Also encompassing Burroughs on-off relationship with Scientology, his near-purchase of a remote property in Scotland to “carry out [his] experiments”, Kelso, in his first non-fiction work, has pulled off the feat of not only unearthing a lesser known moment of Burroughs oft-documented life, but one that serves for acolytes and neophytes alike to prostrate themselves at the altar of dirty old Uncle Bill.
Laura Besley – The Almost Mothers, pub Dahlia Books, 2020
This is a great and varied collection of flash fictions. Taking motherhood in all its forms (and nonforms) as its inspiration, the stories in here will surprise, delight, and at times, alarm you. It was the latter that I most enjoyed. Besley has a brilliant eye for the weird, strange and slightly off-centre and I particularly enjoyed her speculative fiction stories.
Ranging from tender to brutal to everything in between, this is flash fiction at its best: capturing our vast, disparate, desperate humanity in only a snapshot. Even better, the stories can be read in between feeds, commutes, or in my case, to and from nursery pick up. Yet despite their brevity, many of these fictions will stay with you for some time.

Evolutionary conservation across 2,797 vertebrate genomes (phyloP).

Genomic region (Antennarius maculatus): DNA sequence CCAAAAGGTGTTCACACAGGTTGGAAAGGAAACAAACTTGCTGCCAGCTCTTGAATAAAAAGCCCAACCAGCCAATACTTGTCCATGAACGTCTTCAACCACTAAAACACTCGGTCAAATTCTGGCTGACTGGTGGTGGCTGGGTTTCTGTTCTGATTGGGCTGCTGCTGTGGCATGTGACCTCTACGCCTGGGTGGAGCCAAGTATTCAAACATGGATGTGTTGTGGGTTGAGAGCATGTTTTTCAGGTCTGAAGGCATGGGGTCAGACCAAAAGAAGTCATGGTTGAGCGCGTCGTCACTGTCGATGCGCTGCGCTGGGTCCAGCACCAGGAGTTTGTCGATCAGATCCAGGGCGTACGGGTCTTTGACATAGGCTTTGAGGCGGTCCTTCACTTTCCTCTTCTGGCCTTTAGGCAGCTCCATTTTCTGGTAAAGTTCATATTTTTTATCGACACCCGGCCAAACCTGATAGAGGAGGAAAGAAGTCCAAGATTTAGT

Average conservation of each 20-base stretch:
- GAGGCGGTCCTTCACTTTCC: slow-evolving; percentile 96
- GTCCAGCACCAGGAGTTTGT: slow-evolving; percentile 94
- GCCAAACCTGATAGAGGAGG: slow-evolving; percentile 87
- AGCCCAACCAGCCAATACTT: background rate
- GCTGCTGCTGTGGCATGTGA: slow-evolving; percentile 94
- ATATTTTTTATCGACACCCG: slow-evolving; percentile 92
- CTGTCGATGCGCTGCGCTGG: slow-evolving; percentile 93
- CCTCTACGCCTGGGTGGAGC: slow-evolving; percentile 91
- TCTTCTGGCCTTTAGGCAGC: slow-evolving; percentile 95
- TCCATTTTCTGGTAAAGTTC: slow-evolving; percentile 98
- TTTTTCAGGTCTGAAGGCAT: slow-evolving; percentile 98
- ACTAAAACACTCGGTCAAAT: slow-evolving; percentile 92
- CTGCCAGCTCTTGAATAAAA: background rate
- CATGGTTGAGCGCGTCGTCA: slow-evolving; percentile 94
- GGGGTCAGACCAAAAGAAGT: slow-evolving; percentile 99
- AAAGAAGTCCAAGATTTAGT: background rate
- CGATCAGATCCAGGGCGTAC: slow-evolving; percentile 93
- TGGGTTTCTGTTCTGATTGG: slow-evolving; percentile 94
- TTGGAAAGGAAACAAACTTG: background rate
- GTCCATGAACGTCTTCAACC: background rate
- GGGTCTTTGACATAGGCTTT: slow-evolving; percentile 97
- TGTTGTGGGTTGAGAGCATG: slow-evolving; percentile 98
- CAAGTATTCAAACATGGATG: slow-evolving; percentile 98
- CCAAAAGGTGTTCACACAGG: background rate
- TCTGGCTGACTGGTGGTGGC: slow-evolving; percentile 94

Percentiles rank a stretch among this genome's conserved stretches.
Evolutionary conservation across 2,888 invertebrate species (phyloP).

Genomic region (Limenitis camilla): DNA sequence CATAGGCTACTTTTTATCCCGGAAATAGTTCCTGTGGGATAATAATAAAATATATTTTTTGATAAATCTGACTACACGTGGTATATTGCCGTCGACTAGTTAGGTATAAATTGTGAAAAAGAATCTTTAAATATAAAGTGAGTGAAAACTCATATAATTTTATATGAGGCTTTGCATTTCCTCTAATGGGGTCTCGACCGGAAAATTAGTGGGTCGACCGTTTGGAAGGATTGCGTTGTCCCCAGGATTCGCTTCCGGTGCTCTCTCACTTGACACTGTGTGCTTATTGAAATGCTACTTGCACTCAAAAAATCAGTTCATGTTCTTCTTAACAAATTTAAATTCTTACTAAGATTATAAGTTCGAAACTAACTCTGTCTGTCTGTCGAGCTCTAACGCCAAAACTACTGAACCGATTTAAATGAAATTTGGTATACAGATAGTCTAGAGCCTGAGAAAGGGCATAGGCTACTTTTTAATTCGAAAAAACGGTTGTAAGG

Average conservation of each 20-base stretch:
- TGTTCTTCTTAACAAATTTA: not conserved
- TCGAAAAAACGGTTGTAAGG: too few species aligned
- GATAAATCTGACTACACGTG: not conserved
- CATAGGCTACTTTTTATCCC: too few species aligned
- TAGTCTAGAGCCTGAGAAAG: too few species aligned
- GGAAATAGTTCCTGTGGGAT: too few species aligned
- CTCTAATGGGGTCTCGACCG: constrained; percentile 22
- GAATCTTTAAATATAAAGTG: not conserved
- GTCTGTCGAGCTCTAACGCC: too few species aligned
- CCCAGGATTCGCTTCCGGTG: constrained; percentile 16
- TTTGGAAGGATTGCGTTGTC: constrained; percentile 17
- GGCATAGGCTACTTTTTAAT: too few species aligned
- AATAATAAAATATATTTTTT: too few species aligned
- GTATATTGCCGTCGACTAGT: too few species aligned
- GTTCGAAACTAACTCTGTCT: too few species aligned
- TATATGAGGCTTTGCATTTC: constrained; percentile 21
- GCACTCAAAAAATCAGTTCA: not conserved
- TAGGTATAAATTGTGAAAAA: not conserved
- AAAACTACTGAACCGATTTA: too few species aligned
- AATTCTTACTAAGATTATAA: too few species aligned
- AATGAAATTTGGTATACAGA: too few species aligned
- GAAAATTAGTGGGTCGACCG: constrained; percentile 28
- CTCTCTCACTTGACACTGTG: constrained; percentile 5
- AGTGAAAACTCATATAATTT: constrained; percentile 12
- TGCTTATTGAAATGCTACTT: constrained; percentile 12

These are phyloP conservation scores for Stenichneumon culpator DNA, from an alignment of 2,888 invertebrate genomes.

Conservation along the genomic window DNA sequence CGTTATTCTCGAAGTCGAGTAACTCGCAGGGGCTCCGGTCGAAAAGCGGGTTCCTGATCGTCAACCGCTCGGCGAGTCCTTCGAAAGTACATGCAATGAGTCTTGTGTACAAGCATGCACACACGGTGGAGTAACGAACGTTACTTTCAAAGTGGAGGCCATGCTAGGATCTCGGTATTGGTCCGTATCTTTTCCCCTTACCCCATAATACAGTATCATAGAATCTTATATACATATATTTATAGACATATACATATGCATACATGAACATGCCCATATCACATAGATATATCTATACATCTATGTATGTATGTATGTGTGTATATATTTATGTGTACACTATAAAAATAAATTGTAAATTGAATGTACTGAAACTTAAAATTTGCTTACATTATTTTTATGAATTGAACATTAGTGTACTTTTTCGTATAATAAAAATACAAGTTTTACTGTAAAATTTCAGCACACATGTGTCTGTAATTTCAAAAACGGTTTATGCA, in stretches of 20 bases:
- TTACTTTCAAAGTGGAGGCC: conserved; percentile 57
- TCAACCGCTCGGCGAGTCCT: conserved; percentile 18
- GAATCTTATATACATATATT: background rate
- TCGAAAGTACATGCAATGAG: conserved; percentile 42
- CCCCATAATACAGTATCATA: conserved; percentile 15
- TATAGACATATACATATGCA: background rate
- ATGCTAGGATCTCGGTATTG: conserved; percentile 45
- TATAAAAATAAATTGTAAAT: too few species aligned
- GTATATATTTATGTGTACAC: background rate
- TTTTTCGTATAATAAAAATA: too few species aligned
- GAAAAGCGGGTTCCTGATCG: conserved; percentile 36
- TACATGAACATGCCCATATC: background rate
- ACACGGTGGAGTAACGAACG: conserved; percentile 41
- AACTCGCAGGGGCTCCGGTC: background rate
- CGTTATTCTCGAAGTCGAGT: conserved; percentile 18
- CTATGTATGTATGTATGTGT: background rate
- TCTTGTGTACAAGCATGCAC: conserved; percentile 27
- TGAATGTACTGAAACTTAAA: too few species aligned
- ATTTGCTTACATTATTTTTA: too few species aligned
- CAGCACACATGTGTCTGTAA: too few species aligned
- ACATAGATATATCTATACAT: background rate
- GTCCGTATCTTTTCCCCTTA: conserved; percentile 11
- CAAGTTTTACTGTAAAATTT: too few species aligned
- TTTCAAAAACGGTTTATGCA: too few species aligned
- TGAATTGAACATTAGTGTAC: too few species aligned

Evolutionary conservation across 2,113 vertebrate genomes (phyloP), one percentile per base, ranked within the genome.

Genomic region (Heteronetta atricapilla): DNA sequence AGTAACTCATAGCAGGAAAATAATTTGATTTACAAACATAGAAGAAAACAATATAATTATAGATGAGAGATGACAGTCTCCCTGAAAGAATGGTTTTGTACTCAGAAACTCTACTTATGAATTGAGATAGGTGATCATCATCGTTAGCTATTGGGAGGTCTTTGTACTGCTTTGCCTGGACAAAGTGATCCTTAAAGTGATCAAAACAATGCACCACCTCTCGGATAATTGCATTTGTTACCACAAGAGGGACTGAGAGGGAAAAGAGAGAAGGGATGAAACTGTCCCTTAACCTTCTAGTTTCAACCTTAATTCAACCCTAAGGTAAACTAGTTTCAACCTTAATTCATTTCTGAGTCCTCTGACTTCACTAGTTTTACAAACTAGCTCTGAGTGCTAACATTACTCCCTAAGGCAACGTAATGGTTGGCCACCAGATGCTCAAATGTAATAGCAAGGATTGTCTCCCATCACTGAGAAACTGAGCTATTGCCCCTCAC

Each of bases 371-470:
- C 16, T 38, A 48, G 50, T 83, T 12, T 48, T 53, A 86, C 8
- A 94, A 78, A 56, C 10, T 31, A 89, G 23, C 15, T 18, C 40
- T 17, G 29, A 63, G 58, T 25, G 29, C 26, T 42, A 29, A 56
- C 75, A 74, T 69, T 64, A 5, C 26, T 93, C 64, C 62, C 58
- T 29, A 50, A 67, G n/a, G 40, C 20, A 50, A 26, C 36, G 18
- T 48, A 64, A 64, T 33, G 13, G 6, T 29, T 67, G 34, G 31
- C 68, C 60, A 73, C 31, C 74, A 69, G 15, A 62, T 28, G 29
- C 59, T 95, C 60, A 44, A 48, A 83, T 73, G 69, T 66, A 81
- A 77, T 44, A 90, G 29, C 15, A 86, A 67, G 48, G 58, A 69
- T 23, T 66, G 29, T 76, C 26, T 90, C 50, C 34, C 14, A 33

Barbara Byar – Some Days Are Better Than Ours, pub Reflex Press, 2019
The beautiful frustration about flash fiction is that it’s short. But therein lies its skill and charm. Little dioramas of drama, conveying a world of emotions, which in most cases in this book (accurately subtitled ‘a collection of tragedies’) is that of sorrow, suffering and longing.
Byar’s word count may be short but, like poetry, the world she creates in these perfectly crafted stories and vignettes is vast and all-consuming in its raw humanity.
I found myself wanting to step inside and inhabit some of these worlds. Porcelain and The Heart of Darkness in particular played like movies in my head, and could be developed further. But the point of flash fiction is that brevity is its strength. You have a snapshot, a glimpse in the rear view mirror, a juddered heartbeat which offers an intense, wildly imagined, beautifully written and ultimately truthful telling of our naked ape existence.
All text copyright JP Seabright © 2021-22